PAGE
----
The crocs.

Phone stop

On the boat

The next day, we booked a tuk tuk for the whole day and we kicked it off with one of the saddest places in Cambodia.  Tuol Sleng, or S-21, was a school that was converted into a torture prison during the Khmer Rouge period.  Estimates are that 14,000 people died there, mainly those accused of being spies or former government officials.  The museum is really graphic and sad, so we decided that we didn’t want to be genocide tourists and cut out the Killing Fields.  Instead, we went to the market right around the corner and finished up the shopping for those back home.  We went to the mall (which is called the “modern market” by Cambodians, which cracks me up) and got frozen yogurt and DVDs.  We then went to Wat Phnom, which is a pagoda on a hill, where Phnom Penh began, according to the legend.  We then went to the Royal Palace, which is very similar to the golden Palace in Bangkok.  We made it in time for happy hour at FCC and went back to the hotel to back up and eat dinner.  We went to sleep early, like every other night. 
In the morning, everyone woke up and got ready to go.  They took a taxi to the airport at 5:45, so it was an early morning for all of us.  We decided against me coming to the airport because I couldn’t get inside and it’s not a good idea to take a tuk tuk alone at that hour.  So, we said our farewells at the hotel and I went back inside to sleep.  When I woke up, I was overcome with sadness because it was the first time that I woke up alone in almost two weeks.  It made me feel awful that they were gone.  I decided to start my day though because nothing gets accomplished when I feel bad for myself.  I took advantage of the awesome shower, free delicious breakfast, stopped by the Peace Corps office and was on the 10:00 bus back to Battambang.  I decided against staying in Phnom Penh because it just makes me spend money and be lazy.  On the bus, I was thinking about my family, but it dawned on me that I went over a year without seeing my parents and about a year and a half without seeing any siblings, the last six months won’t be bad because the tough part is over.  I have about 6 months left, give or take. 

I blogged about this shirt before, but we actually got a picture of it!

Now that I am back at site, I am planning the last few months.  The way that Cambodia works is that soon, it’s going to be much more difficult to get stuff done because the weather will start getting hotter.  There are tests in February, holidays in March and no one does anything in April because of Khmer New Year and the heat.  The school year ends in early June and I will be leaving in July. So, now it’s crunch time.  I have a lot of stuff planned- planning for International Women’s Day starts on Friday,  Martin Luther King, Jr. presentation on Monday, Yahoo and gmail workshops on Thursday and Friday next week and a workshop on the Cambodian genocide on the 24th.  I have a wedding next week, Chinese New Year In February, my host sister’s wedding in March, John and Catte visiting in April and so on.  It’s weird to be at the point where the end is in site.  Before it was a point in the very distant future, but now is where plans start to get made.  It’s the home stretch.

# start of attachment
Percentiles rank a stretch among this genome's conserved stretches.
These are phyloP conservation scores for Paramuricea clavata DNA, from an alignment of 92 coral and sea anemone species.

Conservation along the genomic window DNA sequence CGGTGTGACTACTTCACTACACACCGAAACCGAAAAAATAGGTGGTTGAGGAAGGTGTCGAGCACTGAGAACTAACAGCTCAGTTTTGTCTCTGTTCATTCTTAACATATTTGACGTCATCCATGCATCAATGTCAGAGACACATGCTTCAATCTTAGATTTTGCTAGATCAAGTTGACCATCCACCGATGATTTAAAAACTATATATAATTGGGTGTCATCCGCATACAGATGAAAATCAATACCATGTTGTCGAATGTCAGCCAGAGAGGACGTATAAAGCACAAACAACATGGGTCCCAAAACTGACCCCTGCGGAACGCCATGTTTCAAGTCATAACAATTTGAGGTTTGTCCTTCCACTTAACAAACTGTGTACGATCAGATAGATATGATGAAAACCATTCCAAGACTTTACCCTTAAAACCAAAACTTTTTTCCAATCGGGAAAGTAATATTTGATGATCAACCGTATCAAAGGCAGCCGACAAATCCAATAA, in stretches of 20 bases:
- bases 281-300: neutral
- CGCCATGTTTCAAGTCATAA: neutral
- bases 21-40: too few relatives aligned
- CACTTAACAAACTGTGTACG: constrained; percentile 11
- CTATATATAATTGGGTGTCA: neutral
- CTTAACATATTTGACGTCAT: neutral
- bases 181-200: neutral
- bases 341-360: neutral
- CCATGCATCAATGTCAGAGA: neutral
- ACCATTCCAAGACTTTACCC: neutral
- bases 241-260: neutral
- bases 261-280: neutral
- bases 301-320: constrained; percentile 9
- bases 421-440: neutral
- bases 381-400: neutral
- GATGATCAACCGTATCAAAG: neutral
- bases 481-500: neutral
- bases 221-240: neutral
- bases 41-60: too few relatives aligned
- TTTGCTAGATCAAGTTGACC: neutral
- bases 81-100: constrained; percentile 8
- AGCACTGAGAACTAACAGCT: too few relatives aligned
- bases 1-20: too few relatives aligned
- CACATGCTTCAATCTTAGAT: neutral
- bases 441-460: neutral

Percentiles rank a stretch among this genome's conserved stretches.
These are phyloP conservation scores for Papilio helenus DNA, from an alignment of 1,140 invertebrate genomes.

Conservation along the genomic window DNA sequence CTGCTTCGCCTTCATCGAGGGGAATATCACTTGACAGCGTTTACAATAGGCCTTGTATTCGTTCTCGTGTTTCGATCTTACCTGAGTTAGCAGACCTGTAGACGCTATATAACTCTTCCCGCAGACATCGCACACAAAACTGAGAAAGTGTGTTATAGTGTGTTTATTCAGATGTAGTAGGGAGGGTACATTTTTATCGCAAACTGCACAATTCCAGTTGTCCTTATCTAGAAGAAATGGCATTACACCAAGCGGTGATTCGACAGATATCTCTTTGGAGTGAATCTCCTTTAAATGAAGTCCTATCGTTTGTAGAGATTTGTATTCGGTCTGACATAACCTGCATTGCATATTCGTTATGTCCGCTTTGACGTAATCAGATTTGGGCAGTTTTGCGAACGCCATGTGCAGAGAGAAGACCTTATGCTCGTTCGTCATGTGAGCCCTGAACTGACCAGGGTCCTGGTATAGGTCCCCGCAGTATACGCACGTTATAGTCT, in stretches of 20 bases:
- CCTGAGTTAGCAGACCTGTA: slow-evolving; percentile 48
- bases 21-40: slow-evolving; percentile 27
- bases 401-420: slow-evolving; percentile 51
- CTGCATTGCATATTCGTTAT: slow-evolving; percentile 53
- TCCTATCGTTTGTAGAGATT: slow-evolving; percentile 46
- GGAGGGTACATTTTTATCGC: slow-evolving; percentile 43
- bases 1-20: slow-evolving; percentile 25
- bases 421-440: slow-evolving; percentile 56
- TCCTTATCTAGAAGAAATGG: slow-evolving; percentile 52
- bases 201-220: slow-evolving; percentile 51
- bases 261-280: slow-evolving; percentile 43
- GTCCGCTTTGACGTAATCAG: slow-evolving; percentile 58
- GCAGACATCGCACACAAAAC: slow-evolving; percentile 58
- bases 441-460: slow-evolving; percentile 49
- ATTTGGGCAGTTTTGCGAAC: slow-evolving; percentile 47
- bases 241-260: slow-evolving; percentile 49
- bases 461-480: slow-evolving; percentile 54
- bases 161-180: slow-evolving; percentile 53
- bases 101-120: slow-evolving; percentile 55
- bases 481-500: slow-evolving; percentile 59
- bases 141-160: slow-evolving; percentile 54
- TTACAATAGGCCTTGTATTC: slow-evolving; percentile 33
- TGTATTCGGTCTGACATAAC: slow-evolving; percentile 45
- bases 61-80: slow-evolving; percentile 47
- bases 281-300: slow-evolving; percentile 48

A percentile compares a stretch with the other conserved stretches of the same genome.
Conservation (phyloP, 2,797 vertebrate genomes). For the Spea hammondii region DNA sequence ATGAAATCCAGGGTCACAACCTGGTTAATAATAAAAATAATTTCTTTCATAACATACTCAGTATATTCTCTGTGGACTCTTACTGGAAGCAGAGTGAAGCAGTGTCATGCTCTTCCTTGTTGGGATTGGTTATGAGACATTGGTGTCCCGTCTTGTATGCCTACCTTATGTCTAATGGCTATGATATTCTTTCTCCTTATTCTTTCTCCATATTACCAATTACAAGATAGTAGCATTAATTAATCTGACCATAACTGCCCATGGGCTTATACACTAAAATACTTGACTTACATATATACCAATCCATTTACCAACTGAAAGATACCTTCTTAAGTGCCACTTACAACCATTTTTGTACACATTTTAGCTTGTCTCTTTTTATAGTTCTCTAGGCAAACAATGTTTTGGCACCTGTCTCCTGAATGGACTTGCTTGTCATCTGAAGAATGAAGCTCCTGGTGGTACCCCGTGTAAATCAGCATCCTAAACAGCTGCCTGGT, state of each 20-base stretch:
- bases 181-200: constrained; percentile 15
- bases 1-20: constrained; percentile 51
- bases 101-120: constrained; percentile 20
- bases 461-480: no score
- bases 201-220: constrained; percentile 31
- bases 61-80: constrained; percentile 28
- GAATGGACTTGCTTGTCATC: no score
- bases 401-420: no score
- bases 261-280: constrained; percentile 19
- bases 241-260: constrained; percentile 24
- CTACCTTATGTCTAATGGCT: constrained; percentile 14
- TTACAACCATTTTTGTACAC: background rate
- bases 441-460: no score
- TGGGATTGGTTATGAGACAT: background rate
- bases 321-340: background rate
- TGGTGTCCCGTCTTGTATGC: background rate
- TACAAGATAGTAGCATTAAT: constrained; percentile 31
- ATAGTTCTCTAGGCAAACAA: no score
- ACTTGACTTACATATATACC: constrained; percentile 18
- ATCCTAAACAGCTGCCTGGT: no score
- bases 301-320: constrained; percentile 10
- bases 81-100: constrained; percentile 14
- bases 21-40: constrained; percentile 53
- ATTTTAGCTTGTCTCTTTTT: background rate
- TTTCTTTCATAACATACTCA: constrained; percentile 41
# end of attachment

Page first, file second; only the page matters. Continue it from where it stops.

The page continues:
I also was thinking about the idea of karma.  I believe in something called traveler’s karma and I saw it a lot when my family came to visit.  My family was so sympathetic to the working kids, men and women and I think that it really helped us.  There are some times when the tuk tuk drivers have no idea what they are doing or are rude, but the ones that we got this time were so nice and hard working.  They all took care of us and moreover seemed to enjoy showing us Cambodia.  I think that a lot of that has to do with how interested in everything my family was.  They were so curious and open to learning about anything and everything that we were paired up with people who wanted to show us their country.

All in all, it was a great trip.  I was so happy to see them and show them Cambodia.  While I was so sad to see them go, I understand that this is how things work.  I made a commitment to Cambodia and my work and I need to be serious about it until the end of the year.  I will have plenty of breaks, but the worst thing that could happen is to get homesick.  I’m in this for the long haul and plan on going out with a bang.  Six months?  That’s nothing.  It continues to get easier the longer that I am here, so I think the best strategy is just to enjoy my time left.  I should be doing that anyway, but it’s hard to remember that sometimes, no matter where we are.